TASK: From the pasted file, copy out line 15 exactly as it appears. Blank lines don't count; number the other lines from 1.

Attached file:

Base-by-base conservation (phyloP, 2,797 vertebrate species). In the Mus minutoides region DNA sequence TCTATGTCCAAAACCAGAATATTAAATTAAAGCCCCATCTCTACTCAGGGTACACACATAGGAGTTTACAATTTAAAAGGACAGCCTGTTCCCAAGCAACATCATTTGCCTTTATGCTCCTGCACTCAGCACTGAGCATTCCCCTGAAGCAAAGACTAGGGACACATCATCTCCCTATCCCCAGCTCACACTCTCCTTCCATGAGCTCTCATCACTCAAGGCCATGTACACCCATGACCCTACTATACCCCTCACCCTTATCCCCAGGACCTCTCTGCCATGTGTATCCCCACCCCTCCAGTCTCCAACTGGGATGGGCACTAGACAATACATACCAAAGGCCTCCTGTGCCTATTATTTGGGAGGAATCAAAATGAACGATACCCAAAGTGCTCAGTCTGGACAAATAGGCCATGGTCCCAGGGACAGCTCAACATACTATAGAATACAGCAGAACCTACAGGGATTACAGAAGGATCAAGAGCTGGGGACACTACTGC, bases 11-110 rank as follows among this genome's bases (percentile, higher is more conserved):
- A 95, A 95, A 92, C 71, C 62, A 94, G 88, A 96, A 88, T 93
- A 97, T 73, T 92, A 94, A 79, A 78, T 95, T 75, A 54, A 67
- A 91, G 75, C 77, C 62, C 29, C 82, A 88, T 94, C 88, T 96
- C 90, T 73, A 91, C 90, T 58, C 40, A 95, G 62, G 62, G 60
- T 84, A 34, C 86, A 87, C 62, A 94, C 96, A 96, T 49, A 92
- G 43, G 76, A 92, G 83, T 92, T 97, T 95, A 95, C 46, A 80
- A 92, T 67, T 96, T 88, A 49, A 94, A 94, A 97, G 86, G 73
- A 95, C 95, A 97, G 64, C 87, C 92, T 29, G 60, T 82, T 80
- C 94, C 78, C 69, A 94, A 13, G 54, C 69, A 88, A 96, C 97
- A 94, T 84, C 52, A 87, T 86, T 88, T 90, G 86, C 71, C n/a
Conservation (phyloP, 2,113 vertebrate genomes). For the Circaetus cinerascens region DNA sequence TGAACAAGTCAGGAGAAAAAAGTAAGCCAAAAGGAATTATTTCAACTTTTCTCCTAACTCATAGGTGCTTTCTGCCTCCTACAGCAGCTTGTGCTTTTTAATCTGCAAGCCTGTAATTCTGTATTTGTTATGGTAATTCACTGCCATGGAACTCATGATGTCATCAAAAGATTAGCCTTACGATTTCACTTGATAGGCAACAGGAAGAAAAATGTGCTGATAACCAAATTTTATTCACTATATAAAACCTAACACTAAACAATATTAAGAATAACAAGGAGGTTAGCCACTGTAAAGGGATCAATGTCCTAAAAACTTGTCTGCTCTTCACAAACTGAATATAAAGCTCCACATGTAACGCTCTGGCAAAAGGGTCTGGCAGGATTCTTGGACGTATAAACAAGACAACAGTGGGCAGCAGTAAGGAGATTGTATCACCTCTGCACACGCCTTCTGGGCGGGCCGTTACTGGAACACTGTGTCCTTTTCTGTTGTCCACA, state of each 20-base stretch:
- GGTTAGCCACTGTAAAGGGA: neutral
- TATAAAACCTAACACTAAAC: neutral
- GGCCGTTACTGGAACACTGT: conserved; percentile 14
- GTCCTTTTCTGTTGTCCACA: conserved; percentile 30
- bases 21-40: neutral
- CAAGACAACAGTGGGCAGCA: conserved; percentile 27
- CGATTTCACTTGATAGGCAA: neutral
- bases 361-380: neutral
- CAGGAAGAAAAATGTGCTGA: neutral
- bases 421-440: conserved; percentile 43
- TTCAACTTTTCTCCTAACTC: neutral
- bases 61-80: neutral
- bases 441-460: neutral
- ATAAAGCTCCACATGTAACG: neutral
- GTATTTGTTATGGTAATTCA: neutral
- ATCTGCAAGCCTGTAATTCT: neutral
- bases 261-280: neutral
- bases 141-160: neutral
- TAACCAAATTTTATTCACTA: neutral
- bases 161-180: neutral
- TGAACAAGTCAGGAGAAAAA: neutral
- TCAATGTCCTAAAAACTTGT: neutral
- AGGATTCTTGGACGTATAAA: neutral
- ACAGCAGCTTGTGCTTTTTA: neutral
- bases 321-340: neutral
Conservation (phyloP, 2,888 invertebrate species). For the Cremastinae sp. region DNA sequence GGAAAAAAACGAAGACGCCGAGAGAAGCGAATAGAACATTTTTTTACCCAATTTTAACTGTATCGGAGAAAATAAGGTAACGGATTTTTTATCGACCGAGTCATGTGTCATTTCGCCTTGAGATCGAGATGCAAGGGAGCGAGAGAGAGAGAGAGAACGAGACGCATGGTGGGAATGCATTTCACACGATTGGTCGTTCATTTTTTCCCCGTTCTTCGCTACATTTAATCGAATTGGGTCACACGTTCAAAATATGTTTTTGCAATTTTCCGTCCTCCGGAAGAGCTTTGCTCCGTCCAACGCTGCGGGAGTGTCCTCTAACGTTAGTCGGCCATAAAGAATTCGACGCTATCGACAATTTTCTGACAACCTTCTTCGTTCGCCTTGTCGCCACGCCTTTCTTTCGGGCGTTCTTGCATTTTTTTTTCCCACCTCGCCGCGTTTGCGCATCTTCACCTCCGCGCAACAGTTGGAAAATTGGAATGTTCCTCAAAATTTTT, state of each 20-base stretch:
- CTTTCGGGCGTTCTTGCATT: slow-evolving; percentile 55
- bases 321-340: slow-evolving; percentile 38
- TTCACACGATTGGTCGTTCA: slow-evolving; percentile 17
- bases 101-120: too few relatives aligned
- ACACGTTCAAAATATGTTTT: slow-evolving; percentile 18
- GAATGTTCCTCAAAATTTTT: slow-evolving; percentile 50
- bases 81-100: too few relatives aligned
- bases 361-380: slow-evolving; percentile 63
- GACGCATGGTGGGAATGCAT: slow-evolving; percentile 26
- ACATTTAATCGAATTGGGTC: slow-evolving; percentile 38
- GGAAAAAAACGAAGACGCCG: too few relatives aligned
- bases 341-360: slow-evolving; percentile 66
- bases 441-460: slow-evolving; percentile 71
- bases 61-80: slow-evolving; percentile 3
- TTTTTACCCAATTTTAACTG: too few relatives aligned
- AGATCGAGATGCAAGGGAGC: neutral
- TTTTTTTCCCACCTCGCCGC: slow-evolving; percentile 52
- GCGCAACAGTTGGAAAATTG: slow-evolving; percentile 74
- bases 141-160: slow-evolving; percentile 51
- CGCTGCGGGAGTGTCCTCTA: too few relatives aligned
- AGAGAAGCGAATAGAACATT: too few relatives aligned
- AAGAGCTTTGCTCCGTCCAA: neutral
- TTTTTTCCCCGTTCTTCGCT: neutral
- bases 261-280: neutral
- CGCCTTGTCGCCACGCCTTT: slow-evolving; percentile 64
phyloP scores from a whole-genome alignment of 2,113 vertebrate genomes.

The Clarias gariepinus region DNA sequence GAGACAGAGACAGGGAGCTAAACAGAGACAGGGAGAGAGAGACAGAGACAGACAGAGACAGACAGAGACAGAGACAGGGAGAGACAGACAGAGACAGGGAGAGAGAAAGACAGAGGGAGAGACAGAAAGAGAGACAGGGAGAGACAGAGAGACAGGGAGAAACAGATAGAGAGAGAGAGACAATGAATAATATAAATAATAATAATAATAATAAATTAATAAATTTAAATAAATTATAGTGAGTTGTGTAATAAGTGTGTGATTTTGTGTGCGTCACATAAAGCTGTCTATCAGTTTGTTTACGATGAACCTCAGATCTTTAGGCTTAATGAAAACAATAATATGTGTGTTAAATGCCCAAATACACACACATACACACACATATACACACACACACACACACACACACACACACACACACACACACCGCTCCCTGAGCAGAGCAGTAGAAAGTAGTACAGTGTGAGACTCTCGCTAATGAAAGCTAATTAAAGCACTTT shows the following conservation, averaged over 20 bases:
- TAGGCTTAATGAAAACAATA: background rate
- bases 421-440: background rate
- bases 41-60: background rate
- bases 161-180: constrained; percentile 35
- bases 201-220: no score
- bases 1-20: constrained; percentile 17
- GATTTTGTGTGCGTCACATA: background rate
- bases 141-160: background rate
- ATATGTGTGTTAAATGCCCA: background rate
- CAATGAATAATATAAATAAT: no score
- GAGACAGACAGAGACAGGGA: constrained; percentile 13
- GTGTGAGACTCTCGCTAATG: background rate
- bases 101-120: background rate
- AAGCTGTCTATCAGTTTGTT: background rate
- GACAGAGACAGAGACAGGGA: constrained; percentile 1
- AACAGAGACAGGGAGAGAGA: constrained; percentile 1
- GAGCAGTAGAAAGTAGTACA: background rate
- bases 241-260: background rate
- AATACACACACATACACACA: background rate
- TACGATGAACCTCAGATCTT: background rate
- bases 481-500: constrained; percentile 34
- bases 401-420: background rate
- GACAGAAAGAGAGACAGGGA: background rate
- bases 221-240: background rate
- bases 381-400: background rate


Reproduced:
- GGCCGTTACTGGAACACTGT: conserved; percentile 14